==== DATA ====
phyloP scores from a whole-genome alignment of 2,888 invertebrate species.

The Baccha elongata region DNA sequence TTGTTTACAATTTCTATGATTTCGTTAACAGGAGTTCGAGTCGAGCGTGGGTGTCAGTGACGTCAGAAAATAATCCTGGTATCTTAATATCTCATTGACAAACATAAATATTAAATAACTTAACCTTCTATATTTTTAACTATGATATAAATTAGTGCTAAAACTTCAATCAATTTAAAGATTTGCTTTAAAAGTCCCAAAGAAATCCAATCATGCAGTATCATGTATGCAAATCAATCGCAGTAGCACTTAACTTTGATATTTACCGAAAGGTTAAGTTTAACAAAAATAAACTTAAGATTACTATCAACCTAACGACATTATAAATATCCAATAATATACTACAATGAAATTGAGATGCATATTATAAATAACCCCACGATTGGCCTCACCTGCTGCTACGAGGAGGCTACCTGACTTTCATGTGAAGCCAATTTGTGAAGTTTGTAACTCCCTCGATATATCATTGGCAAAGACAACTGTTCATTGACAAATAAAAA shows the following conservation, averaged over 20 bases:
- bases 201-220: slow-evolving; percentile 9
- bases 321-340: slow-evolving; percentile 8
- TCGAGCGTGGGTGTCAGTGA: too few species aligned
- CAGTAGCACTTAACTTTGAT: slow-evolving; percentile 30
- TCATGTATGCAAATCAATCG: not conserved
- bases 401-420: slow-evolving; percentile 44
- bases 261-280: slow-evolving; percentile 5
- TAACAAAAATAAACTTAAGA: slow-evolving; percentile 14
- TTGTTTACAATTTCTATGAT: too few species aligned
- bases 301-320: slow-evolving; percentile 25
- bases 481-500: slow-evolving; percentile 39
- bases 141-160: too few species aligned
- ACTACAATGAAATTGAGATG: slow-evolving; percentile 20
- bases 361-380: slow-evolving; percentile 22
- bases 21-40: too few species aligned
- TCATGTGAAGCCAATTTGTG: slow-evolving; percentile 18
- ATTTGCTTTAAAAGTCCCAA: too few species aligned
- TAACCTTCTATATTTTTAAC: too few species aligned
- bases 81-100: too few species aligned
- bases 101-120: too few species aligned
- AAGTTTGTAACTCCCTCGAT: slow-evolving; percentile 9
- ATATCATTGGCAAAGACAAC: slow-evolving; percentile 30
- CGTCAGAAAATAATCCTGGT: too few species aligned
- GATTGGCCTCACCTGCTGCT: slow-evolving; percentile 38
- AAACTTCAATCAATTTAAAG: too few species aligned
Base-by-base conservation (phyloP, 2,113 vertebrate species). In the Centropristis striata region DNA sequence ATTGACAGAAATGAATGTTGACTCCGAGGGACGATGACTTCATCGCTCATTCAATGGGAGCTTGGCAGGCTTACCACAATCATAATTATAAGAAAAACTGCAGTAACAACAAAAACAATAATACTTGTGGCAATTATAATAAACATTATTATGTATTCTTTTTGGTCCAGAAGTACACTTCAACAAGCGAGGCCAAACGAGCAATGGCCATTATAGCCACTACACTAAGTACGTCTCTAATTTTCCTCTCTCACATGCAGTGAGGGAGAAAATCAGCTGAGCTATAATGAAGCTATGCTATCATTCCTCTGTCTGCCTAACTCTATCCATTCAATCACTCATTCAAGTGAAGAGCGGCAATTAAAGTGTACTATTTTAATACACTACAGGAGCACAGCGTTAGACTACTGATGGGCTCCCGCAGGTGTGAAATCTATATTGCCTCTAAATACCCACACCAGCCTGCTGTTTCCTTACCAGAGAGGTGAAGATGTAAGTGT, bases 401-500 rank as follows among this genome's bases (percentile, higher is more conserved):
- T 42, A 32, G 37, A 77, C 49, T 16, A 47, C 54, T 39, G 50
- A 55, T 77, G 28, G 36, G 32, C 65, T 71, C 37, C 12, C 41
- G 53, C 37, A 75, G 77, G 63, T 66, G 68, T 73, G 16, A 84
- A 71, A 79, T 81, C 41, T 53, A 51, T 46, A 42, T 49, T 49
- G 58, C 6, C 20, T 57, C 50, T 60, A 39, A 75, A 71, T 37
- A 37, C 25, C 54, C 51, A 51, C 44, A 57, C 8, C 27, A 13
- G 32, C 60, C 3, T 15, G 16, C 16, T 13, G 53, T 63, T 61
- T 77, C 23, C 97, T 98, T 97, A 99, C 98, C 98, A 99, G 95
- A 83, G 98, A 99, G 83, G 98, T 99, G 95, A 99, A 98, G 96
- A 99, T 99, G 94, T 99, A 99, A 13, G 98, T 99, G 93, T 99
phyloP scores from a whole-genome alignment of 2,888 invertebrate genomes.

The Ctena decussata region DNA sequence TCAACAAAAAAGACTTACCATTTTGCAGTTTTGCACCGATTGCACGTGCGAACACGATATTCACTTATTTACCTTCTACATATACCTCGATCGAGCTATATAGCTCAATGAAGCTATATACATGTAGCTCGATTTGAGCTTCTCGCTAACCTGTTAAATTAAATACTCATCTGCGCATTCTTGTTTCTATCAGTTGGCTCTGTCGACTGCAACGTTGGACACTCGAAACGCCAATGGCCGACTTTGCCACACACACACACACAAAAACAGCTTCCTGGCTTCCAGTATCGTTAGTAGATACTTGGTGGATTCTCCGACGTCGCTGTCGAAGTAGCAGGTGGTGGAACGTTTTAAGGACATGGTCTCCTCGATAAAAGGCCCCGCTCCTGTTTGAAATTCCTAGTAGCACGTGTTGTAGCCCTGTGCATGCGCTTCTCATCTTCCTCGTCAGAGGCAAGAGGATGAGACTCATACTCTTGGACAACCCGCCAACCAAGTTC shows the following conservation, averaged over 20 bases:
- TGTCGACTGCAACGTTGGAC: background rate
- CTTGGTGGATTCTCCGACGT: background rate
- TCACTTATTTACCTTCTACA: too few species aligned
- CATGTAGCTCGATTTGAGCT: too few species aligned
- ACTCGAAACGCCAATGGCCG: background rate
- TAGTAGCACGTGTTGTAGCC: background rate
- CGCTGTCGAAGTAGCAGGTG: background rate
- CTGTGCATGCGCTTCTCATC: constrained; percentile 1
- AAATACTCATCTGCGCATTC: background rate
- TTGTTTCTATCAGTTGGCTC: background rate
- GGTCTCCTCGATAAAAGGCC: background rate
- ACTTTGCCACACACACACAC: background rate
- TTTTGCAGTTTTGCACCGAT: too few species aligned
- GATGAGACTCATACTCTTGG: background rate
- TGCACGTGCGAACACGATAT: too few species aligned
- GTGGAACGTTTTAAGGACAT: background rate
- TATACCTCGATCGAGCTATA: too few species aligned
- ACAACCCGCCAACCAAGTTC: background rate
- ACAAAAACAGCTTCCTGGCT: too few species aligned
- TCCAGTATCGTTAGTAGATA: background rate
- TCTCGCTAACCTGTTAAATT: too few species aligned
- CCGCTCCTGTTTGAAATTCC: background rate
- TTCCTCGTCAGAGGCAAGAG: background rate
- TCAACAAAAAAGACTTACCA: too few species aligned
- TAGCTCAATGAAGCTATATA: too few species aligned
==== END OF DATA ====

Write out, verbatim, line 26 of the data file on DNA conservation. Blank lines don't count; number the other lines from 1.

- GATTGGCCTCACCTGCTGCT: slow-evolving; percentile 38